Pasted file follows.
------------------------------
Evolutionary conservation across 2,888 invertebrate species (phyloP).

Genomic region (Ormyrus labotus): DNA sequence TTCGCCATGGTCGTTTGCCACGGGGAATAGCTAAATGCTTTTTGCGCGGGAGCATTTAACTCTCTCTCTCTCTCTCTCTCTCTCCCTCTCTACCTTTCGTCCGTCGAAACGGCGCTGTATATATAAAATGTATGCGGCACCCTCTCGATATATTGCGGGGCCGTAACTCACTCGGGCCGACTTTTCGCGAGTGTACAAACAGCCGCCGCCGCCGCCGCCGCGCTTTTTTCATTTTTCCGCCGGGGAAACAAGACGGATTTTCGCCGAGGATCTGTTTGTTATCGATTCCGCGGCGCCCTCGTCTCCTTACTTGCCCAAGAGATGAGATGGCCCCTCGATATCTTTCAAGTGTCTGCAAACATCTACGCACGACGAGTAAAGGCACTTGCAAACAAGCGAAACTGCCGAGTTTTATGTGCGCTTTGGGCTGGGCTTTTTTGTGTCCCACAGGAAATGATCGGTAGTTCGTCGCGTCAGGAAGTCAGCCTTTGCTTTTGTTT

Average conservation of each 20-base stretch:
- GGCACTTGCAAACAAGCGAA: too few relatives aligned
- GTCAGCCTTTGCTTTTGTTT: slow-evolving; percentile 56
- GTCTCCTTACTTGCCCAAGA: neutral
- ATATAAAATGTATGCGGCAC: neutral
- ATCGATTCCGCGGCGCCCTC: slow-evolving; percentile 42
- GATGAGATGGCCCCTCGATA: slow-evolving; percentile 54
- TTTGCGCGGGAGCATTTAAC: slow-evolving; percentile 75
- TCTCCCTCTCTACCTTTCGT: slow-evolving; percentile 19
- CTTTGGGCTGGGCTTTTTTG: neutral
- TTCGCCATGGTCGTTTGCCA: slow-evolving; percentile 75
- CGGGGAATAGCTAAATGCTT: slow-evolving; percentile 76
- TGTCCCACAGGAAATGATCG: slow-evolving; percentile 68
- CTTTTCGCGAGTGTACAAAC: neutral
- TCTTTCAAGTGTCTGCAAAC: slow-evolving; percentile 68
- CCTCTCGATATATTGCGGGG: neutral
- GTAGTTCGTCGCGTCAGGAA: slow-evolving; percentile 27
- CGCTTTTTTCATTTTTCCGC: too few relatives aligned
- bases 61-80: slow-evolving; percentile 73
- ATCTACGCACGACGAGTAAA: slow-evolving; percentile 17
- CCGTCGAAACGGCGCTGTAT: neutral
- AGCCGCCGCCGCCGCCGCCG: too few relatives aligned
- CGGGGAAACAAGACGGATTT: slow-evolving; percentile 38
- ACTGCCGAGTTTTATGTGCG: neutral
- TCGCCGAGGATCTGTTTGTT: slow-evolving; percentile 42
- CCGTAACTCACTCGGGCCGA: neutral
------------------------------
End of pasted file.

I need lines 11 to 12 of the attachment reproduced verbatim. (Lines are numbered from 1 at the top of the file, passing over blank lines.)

- TCTCCCTCTCTACCTTTCGT: slow-evolving; percentile 19
- CTTTGGGCTGGGCTTTTTTG: neutral